Rather than wasting millions of pounds worth of food that is still usable, make supermarkets donate their leftover products that are still safe to eat, to food banks.
Encourage existing customers to donate towards a delivery service to needy people in their area on the delivery run.
Why Is This Important?
A group of French MPs has tabled a draft law to make it compulsory for supermarkets to hand over all unsold food still fit for consumption to charity. Many supermarket chains in France already donate unsold produce to charities, but 63 MPs from across the political spectrum would like to see the practice enshrined in law.
Late in July, they tabled a draft bill making it compulsory for supermarkets with 1,000 square metres (10,800 sq ft) of floor space to give their “unsold but still consumable food products to at least one food charity”. Belgium became the first European country to introduce a similar a law in May.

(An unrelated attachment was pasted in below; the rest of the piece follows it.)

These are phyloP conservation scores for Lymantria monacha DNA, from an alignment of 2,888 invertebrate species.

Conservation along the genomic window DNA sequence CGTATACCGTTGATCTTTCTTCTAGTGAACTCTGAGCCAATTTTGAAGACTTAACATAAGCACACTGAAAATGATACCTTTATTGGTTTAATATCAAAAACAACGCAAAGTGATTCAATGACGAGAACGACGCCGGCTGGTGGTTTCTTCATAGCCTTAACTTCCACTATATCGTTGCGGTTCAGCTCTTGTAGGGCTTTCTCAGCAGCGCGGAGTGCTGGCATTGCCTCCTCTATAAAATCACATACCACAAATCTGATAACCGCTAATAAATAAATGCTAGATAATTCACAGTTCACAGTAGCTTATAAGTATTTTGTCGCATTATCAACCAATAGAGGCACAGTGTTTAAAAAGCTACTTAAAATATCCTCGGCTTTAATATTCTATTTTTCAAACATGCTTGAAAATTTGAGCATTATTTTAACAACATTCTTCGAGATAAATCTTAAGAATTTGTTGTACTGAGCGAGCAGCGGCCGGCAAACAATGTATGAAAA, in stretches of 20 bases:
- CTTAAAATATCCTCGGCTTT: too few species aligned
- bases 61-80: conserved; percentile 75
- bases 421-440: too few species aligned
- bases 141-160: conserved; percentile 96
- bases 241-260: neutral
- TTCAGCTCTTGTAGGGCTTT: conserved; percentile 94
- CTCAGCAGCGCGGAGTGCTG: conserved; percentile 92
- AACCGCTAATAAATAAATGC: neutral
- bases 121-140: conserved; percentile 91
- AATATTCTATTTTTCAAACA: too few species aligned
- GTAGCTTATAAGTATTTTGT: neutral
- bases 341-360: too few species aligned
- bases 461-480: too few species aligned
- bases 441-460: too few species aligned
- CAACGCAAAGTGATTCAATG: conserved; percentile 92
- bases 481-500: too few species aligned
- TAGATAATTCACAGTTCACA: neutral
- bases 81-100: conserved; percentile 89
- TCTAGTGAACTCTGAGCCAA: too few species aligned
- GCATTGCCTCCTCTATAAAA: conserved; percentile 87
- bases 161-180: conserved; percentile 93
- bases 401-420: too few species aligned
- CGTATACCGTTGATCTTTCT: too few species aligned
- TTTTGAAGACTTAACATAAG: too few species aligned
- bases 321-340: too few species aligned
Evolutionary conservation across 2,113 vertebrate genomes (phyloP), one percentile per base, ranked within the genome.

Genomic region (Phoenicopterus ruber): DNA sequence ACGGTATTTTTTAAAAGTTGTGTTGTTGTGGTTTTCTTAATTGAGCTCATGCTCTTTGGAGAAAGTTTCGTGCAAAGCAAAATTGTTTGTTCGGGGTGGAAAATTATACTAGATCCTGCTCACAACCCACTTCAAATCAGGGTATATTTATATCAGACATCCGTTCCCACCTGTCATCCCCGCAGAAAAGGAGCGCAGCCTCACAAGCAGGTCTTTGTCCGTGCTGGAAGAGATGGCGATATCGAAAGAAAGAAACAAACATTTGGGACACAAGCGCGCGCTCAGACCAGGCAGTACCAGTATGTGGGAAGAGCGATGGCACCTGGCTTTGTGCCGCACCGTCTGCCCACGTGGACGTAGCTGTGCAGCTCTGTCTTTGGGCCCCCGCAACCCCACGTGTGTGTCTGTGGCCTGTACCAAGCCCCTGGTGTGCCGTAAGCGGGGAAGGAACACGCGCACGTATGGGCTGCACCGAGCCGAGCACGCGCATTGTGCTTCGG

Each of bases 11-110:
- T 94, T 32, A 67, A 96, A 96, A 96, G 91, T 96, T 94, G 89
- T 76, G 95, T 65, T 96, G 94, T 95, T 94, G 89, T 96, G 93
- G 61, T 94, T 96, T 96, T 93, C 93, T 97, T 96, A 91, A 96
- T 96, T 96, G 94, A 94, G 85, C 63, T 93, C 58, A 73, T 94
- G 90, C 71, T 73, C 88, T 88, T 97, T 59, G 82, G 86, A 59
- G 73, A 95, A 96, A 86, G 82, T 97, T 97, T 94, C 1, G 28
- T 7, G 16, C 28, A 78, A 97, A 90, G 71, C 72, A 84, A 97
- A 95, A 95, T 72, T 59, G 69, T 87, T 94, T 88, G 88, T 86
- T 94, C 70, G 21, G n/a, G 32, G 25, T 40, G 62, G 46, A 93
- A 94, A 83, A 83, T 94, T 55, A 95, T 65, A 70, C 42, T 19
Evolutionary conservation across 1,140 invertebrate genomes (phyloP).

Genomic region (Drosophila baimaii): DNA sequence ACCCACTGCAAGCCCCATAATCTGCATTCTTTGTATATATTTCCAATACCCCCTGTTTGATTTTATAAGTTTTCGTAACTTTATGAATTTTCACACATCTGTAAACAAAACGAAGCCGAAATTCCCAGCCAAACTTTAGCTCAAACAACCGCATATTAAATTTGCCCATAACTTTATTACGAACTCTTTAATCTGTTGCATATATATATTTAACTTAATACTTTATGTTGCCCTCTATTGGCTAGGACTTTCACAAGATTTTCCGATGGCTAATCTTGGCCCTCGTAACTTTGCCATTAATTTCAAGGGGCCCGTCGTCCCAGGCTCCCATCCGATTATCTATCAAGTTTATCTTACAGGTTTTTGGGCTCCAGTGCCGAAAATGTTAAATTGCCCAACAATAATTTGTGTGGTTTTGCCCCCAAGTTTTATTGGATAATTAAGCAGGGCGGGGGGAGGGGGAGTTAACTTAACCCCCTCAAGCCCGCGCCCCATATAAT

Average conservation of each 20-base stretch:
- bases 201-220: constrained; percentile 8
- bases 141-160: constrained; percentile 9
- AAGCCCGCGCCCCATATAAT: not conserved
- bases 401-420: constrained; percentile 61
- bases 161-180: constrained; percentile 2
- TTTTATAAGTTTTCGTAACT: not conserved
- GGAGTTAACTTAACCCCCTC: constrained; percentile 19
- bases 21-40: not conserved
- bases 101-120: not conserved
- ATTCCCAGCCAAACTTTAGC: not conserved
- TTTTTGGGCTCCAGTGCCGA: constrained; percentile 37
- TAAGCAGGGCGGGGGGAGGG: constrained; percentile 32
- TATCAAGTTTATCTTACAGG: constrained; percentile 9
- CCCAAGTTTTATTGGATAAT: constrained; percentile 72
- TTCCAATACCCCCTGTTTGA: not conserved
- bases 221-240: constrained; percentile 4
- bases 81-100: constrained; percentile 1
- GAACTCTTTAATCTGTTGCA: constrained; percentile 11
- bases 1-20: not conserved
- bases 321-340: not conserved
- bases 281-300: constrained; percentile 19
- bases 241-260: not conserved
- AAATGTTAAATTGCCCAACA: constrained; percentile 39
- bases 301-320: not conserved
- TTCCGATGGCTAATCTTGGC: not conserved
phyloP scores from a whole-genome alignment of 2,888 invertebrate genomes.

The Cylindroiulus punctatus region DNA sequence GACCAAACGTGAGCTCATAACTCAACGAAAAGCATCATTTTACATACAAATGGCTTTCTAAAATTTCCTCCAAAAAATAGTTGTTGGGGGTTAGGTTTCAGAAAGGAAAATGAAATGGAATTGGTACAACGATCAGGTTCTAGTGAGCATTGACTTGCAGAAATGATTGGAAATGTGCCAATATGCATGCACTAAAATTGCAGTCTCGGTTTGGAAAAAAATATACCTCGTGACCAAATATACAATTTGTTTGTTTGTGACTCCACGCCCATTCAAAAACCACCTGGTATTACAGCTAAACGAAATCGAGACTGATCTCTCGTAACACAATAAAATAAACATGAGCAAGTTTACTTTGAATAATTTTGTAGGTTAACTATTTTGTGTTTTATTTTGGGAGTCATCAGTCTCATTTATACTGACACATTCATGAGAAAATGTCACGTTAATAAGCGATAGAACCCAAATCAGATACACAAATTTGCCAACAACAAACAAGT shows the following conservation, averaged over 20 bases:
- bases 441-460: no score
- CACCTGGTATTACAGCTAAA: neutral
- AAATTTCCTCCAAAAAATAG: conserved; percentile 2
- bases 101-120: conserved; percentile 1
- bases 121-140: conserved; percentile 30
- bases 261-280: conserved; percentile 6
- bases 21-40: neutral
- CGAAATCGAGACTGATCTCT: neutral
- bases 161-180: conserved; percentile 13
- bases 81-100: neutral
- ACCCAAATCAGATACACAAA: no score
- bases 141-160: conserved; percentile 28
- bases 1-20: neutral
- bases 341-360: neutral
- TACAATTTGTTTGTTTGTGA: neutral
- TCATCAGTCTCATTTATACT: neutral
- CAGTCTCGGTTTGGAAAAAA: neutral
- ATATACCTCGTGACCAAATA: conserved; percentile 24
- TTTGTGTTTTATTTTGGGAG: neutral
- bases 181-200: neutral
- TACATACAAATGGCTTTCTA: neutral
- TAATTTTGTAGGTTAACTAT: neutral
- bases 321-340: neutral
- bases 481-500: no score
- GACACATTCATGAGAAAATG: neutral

Given that the UK is facing an ever-more worrying reliance on food banks, shouldn’t we be thinking along these lines too?
Under the next 5 years of Conservative government, people will be encouraged to live an ever-more healthy life-style to reduce the pressure on the NHS. What better way to do this than to ensure the most needy have access to fresh fruit and vegetables and other basic essentials they currently can only class as a luxury if on benefits or a very low income?
I propose an even more logical solution: Those of us who are lucky enough to be able to afford wonderful groceries delivered to our doorstep could donate an extra £2 per purchase to ensure that fresh fruit and veg and other essential groceries are delivered to someone in need en route to our homes.
You might be utterly surprised, David Cameron, just how many of us would be willing to sign up to such a scheme, thus ensuring the sick, disabled and elderly have a much-needed helping hand.
Please consider this idea very seriously as it is based upon pure logic and the sharing of resources that are currently simply wasted.